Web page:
Melanoma by the State: Utah

Utah has the unfortunate distinction of having the highest rate of melanoma in the nation—a rate more than double the national average. Despite increased public awareness, the most recent data shows that Utah’s melanoma rate has continued to rise steadily every year, more than doubling in the past 17 years, from 20 to 42 cases for every 100,000 people, according to the Utah Department of Health.

One area—the Summit County area, where Park City is located—has a startling rate of over 70 cases for every 100,000 people.

Why is the Melanoma Rate So High in Utah?

Besides being a state with a majority of white residents whose fair skin is a risk for melanoma, health officials think the high melanoma rate could be related to Uthans outdoor lifestyles.  Why?  It’s related to the rays.

There are two types of ultraviolet rays that penetrate Earth’s atmosphere and reach your skin: ultraviolet A (UVA) and ultraviolet B (UVB).

UVB rays are the main cause of sunburn. The intensity varies by time, season, and location, but the most significant amount of UVB hits the U.S. between 10 a.m. and 4 p.m. from April to October.

However, UVB rays can burn and damage your skin year-round, especially at high altitudes and on reflective surfaces such as snow or ice, which bounce back up to 80 percent of the rays, so that they hit the skin twice.

UVA rays penetrate deeper into your skin and are responsible for skin aging and increase your risk of melanoma. UVA rays are present with relatively equal intensity year-round during daylight hours. Unlike UVB rays, they can penetrate clouds and fog.

Overall, the sun’s UV rays are more intense at higher elevations. At 10,000 feet, you’re 70 % more exposed to UV rays than at sea level.

What is Utah Doing About its Melanoma Rate?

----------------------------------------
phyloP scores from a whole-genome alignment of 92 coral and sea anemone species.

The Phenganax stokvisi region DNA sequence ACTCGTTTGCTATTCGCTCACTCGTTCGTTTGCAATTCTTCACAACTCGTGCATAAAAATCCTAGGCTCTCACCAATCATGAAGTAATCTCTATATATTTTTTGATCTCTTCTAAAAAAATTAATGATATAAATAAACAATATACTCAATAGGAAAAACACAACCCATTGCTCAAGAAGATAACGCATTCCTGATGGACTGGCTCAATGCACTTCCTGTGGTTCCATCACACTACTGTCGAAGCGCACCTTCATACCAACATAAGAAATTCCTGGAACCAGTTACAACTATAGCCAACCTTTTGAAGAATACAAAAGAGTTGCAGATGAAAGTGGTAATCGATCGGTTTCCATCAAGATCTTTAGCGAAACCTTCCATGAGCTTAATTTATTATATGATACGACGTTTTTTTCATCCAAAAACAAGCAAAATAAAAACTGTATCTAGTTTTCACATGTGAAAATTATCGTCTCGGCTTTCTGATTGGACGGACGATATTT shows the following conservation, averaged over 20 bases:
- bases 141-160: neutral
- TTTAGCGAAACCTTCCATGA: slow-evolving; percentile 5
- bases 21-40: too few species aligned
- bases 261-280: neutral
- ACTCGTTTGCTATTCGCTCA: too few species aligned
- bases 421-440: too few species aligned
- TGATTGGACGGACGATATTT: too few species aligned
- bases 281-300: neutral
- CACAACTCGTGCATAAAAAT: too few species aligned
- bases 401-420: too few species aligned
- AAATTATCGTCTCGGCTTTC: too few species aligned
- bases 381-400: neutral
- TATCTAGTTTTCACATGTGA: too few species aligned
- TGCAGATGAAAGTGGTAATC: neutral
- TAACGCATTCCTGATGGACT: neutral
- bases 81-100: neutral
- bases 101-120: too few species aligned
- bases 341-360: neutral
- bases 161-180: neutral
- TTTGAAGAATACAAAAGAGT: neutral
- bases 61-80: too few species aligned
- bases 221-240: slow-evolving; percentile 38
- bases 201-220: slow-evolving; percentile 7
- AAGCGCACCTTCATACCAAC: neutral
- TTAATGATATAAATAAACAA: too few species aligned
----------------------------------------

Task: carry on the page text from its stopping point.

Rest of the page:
One thing Utah is doing is protecting children.  In 2017, Utah became one of a handful of states to understand the importance of sun safety for children at school when they passed H.B. 288.

The World Health Organization (“WHO”) reports that “Children spend much time in school, and UV radiation exposure during the school years contributes significantly to total lifetime sun exposure.” Children typically spend six to nine hours a day, five days a week at school. They are often outside for recess, P.E. classes, and other school or after-school activities when the sun’s rays are most intense, between 10 a.m. and 4 p.m. However, many schools throughout the country prohibit students from bringing sunscreen to school, let alone putting it on, without a doctor’s note because the U.S. Food and Drug Administration (the “FDA”) classifies sunscreen as an over-the-counter medication.

Representative Craig Hall and Senator Jacob Anderegg recognized this problem, and the two legislators, in 2017, sponsored H.B. 288.  It was passed by the Utah Legislature and signed by the Governor, and it permits a student to carry and use sunscreen, that is regulated by the FDA, at a public school without a parent or physician’s authorization.

But there is still work to do.  Many states still prohibit school-aged children from bringing, carrying, and using sunscreen at school without a physician’s authorization. Interested in helping this effort?  Contact Samantha at sguild@AIMatMelanoma.org and learn how you can protect the youth in your state from the sun’s radiation.  Join AIM at Melanoma in the fight!

Reminders to Reduce Melanoma Risk,
for Utahns and ALL of Us!

Establish an easy, daily sun protection regimen you can follow all year long.

Apply sunscreen each morning and reapply every two hours. In addition to daily sunscreen use, you should cover up with clothing, broad-brimmed hats, and UV-blocking sunglasses. Seek the shade, especially between 10 a.m. and 4 p.m., when the sun’s rays are strongest.

Continue using sunscreen during the winter and on cloudy days.

Both UVA and UVB rays play a role in the development of melanoma—and the rays can be just as powerful in winter or through clouds as they are on a sunny summer day.  Make sun protection a daily habit, no matter the season and weather.

Do not let your skin burn.

On average, a person’s risk for melanoma doubles if he or she has had more than five sunburns. It’s important to take the time and effort to prevent sunburns in the first place.  Protect your skin.

Check your skin.

It is recommended that adults over the age of 18 see a dermatologist once a year for a full skin exam. Adults should also perform monthly self-exams, looking for new or changing moles or lesions that should be examined by a healthcare provider.

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